One of the perks of working at a family company like Audiogon is that we occasionally get to hear stories about our bosses doing silly things when they were kids. Over lunch one day, Steve Clay couldn’t remember which of his children twisted the pots off his receiver. The response? “It wasn’t me, Dad! We weren’t allowed to touch your equipment.”
But that doesn’t mean they didn’t. Kids love to explore and their natural curiosity is often a source of frustration for us. Audiogoner Grimace caught his toddler tapping the woofer of his Verity Fidelio Encores recently. He wonders, “Should I start applying for boarding schools now, or should I just save the money and duct tape her arms behind her back?”
ROFL…this is my fear with my own grand daughter!
Yes, I do remember the pitfalls of small children and hi-fi. Many years ago, son is now 38, came home from work, put a favorite album on, positioned the tonearm, gently released the cueing lever, and the tonearm slid across the album. What the ****? The stylus was gone. The only thing left was a short piece of it in the housing.
I was really lucky. The first three words my two kids
learned were: NO…Daddy…Stereo.
I never had any problems, but had many customers of mine,
(when I still had my audio stores) with horror stories. I
could probably write a book…
Mofimadness: “I was really lucky. The first three words my two kids
learned were: NO…Daddy…Stereo.”
When my Son was young he learned those three words well. Like you I’ve never had an issue and he’s 24 years old.
Pushed in tweeters, two broken cantilevers. Twin boys. Need I say more? But they’re growing up to be great boys that truly appreciate all kinds of music, and now understand the delicacy of dad’s gear. Just part of raising inquisitive boys in a house full of “interesting” things!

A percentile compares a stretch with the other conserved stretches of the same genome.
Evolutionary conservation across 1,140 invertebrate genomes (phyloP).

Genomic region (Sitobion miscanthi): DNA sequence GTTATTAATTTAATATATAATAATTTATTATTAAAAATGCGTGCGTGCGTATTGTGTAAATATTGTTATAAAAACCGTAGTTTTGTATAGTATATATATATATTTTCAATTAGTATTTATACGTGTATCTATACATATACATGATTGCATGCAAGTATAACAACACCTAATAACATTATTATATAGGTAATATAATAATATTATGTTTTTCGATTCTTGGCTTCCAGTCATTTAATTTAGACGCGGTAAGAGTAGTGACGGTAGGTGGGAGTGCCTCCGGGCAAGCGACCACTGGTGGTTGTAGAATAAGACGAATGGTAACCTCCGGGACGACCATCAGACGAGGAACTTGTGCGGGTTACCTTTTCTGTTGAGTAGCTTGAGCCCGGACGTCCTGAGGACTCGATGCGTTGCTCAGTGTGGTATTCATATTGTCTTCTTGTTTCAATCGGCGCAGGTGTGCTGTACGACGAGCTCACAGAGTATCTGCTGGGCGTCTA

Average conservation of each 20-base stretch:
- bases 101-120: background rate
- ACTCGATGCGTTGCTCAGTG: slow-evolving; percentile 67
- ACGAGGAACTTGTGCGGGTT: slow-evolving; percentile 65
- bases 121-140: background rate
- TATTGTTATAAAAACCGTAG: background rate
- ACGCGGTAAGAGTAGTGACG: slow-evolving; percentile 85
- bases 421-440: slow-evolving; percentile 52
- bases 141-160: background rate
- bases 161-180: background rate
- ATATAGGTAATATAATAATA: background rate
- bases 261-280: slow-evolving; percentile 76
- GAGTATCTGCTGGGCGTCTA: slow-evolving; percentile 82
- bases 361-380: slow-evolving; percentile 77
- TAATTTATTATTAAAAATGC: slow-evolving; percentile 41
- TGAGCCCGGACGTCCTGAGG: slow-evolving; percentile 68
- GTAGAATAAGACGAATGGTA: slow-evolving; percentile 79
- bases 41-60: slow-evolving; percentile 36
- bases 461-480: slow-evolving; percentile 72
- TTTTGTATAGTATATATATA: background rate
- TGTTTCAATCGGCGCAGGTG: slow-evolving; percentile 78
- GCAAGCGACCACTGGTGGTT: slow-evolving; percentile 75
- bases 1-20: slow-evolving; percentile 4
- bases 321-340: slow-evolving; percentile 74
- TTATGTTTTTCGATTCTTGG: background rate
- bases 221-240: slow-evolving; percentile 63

I always preferred duct tape myself. LOL!
Actually, my experiences with my three grown sons reflect those shared by Mofimadness and Vegasears. I have to pass most of the credit for that along to my wife though. She stayed home with them and did a good job raising/training them.
Sure, there were fried tweeters and broken cantilevers along the way…but I couldn’t really blame that on the boys now. ;^)
My method is when my little nieces and nephews come over is hide everything in the bedroom and lock the door and put fake cabinet doors on my cabinet. The room looks vacant but I get to vacuum where the speakers were. So far it is been OK but…
On a related note one dealer friend of mine tells a story of how a man and small boy entered the store and as he was greeting them the little boy made a beeline for the turntable and just plucked the cantilever off a cartridge before he could stop him. The amazing part is how that child spotted it as soon as he entered the room and walked at least 12 feet to grab it. If their eyes are that good, imagine how their ears must be. Kinda makes you jealous don’t it?
Boarding school or duct tape?
Neither. A good ass whippin’ works wonders.
Have your kids ruined any of your audio gear? Spilled juice, pulled screens off, put a PB&J sandwich in the CD tray? Share your all-in-good-fun nightmares below!